Timber Harvesting Margins in the Southern United States: A Temporal and Spatial Analysis
Abstract:This study focuses on the logging sector by analyzing timber harvesting margins in the southern United States between 1977 and 2001. The real growth rate of harvesting margins has been negative for pine pulpwood, while positive for pine sawtimber, hardwood pulpwood, and hardwood sawtimber. Harvesting margins for pulpwood are more stable over time and more integrated spatially when compared with those for sawtimber. There is no perfect integration in the logging sector by timber product and no individual state is found to lead the logging service market. The revealed patterns are explained in terms of changing demand for forest products and forest industry structure.
Document Type: Research Article
Publication date: 2006-06-01
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- Forest Science is a peer-reviewed journal publishing fundamental and applied research that explores all aspects of natural and social sciences as they apply to the function and management of the forested ecosystems of the world. Topics include silviculture, forest management, biometrics, economics, entomology & pathology, fire & fuels management, forest ecology, genetics & tree improvement, geospatial technologies, harvesting & utilization, landscape ecology, operations research, forest policy, physiology, recreation, social sciences, soils & hydrology, and wildlife management.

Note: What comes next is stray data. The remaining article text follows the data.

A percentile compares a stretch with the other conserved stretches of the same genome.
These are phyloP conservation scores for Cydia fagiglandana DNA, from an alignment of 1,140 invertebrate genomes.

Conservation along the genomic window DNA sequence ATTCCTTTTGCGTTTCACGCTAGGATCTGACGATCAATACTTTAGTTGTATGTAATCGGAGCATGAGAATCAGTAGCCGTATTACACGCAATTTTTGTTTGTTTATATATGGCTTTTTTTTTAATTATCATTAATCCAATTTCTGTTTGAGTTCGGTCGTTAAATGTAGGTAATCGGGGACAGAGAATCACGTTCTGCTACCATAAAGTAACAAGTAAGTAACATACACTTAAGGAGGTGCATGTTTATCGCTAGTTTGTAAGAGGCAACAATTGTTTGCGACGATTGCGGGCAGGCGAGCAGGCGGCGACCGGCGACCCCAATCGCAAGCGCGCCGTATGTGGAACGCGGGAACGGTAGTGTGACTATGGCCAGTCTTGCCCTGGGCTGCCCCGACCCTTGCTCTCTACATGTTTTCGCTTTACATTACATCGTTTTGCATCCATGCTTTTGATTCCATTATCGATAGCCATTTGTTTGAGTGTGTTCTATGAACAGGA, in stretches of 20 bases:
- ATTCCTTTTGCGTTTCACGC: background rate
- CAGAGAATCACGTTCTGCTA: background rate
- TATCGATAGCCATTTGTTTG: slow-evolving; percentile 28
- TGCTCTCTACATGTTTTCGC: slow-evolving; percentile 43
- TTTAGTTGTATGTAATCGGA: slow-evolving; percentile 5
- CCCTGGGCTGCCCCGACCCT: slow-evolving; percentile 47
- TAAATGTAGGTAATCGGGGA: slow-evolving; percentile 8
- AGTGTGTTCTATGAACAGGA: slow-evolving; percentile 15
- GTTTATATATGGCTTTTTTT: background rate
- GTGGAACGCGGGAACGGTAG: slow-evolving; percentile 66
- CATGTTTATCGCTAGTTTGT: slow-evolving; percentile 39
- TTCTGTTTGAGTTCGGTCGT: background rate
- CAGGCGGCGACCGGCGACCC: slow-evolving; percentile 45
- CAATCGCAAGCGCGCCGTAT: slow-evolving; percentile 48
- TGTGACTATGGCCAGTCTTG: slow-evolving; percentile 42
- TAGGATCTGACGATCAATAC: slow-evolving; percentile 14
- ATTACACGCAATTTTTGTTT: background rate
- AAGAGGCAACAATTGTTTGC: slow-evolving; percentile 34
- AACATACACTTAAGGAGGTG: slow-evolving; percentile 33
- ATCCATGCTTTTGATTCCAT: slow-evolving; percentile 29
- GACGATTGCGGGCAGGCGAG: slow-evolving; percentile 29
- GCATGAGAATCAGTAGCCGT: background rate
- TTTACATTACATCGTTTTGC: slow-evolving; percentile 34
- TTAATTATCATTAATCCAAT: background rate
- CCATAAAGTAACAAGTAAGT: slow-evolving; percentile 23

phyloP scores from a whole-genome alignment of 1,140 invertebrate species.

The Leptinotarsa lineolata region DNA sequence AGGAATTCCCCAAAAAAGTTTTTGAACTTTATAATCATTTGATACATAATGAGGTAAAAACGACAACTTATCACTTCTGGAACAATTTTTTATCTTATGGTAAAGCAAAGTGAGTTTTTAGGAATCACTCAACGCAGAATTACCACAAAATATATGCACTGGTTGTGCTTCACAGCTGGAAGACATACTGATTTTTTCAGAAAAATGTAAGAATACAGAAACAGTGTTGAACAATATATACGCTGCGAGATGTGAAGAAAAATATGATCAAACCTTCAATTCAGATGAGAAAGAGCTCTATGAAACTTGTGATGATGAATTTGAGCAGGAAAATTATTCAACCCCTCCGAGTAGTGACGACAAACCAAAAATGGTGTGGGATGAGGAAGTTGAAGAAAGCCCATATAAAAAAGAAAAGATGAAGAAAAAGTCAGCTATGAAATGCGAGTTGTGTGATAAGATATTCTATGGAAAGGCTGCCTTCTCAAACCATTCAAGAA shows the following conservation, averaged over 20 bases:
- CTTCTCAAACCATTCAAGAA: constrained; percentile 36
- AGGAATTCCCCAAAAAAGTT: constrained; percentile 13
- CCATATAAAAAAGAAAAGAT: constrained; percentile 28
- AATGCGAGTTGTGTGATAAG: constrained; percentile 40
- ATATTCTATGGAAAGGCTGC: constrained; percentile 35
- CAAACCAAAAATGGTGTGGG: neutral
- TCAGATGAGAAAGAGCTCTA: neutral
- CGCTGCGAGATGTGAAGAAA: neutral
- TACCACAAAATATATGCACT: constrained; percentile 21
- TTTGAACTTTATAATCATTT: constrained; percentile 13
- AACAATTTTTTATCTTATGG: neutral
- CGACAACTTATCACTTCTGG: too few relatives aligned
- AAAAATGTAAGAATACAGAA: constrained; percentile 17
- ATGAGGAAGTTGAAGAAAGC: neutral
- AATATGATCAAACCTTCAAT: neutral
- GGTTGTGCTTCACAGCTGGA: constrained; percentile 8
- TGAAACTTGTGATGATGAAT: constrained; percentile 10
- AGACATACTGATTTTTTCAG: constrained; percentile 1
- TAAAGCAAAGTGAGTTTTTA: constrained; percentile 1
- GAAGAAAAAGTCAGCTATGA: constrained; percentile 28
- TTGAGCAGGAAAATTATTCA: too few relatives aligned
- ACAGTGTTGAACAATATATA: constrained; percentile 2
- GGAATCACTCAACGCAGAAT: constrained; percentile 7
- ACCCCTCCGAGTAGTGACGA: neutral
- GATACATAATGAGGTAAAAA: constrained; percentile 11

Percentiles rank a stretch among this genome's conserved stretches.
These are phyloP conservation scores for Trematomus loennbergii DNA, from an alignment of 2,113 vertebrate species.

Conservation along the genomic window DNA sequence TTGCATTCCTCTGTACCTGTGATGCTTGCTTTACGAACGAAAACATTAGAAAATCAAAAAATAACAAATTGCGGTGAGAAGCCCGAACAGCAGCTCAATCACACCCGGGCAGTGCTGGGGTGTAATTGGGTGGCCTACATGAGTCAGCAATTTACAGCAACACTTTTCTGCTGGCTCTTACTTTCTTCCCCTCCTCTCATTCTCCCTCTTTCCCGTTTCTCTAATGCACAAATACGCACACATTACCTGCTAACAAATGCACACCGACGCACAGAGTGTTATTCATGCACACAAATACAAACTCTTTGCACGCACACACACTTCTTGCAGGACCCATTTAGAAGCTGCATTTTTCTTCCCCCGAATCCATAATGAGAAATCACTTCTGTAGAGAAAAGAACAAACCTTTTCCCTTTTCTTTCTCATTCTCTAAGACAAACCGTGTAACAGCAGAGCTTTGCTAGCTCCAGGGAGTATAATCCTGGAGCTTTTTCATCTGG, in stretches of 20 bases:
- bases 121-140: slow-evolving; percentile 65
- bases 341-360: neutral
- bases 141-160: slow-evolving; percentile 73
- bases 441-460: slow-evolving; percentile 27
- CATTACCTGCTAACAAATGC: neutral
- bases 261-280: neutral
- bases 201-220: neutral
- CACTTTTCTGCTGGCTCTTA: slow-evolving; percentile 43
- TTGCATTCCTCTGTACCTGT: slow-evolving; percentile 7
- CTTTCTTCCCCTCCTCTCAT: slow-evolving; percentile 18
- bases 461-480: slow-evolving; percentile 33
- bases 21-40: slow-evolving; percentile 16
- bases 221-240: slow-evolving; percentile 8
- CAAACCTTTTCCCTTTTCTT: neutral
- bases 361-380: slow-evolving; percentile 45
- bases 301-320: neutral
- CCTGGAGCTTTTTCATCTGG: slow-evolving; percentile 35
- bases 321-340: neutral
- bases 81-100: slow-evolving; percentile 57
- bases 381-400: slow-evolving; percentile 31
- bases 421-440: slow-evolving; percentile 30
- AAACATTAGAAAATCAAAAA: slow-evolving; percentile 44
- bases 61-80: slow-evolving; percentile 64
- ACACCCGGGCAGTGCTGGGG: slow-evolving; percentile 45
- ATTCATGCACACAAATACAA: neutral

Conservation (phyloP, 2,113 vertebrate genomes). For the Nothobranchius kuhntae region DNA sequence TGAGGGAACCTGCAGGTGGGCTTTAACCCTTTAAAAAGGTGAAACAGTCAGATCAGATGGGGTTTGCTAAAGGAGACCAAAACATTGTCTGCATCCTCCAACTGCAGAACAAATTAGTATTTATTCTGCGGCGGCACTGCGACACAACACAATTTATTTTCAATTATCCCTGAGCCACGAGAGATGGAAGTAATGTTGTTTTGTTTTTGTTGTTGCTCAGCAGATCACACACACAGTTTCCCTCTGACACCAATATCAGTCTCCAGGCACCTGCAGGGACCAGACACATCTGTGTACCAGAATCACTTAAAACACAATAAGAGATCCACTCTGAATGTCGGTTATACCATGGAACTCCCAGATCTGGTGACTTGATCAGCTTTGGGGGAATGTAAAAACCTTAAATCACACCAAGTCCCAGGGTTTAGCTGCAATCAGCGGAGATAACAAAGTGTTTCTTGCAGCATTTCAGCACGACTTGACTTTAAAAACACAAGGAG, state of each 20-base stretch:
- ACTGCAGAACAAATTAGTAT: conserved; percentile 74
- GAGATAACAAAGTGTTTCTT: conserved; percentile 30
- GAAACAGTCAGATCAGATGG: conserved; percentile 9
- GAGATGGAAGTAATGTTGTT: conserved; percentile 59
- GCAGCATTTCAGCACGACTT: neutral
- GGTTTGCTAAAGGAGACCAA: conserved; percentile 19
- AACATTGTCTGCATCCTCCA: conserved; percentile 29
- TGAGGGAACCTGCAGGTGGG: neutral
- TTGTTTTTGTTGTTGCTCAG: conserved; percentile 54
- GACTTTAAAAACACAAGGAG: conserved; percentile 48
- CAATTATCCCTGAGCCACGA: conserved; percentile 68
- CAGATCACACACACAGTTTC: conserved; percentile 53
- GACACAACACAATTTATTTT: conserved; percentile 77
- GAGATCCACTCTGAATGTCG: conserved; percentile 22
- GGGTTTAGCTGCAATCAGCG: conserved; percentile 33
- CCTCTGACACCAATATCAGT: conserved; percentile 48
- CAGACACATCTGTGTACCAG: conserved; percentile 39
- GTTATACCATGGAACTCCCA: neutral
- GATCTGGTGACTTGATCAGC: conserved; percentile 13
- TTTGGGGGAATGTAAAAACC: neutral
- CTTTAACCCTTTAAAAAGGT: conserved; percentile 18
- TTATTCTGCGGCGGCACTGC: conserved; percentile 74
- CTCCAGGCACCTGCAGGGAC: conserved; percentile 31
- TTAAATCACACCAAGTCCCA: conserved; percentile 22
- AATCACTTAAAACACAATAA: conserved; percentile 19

Forest Science is published bimonthly in February, April, June, August, October, and December.
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